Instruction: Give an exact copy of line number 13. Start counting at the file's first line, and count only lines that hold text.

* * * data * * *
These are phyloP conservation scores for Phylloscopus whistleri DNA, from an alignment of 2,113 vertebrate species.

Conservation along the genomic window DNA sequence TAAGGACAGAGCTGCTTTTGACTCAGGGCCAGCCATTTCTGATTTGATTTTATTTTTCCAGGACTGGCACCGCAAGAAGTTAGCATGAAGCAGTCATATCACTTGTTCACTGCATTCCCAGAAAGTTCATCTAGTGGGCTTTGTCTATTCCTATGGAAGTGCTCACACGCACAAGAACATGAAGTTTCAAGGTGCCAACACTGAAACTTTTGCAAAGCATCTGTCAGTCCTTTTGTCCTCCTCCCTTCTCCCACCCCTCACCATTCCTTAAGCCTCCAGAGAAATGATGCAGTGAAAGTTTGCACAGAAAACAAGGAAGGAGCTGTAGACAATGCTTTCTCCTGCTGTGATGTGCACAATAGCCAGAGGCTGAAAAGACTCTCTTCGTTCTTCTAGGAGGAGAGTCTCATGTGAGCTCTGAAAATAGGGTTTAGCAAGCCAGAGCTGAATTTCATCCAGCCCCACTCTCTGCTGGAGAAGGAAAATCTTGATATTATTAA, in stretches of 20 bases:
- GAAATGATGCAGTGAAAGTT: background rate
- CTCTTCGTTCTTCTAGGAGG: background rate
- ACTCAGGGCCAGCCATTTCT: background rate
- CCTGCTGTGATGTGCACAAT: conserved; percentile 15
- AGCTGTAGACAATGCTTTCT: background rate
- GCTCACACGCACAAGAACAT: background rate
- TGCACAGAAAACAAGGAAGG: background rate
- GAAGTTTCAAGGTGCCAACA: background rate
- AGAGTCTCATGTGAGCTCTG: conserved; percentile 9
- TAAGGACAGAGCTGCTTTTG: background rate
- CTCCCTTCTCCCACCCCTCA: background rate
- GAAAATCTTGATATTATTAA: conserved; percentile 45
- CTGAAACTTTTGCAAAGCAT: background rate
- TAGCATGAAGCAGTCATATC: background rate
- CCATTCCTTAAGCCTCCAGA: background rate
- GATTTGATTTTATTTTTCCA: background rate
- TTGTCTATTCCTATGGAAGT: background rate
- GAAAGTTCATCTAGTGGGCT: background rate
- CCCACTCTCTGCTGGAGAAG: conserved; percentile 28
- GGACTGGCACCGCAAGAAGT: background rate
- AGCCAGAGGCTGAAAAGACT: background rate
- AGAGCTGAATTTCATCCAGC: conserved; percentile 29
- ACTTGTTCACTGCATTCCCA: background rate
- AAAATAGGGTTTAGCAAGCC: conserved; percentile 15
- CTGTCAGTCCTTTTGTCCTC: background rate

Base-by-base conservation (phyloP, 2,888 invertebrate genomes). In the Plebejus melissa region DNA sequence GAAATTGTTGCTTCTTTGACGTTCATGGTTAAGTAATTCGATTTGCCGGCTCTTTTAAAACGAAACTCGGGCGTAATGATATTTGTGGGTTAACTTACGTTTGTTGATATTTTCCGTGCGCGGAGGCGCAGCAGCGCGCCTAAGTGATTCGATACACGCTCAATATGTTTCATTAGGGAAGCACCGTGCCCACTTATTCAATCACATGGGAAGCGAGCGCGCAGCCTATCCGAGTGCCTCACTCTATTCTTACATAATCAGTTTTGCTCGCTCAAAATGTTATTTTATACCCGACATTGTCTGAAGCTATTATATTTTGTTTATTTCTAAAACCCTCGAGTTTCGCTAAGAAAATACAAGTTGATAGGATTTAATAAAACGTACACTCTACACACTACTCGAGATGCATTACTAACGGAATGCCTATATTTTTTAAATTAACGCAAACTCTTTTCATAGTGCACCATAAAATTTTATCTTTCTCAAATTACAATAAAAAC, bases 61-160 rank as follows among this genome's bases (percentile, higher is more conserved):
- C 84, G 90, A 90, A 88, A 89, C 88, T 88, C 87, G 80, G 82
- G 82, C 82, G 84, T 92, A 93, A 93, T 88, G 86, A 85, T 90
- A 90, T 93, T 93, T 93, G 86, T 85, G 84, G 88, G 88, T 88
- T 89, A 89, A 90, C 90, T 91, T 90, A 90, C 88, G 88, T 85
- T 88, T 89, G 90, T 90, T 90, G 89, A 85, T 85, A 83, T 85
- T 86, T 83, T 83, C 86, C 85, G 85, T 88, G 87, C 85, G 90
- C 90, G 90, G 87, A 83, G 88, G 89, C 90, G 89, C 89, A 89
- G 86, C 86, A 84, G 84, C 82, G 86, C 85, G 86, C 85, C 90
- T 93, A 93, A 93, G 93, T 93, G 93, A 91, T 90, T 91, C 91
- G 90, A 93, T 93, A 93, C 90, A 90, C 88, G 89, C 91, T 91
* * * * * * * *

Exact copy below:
- CTCCCTTCTCCCACCCCTCA: background rate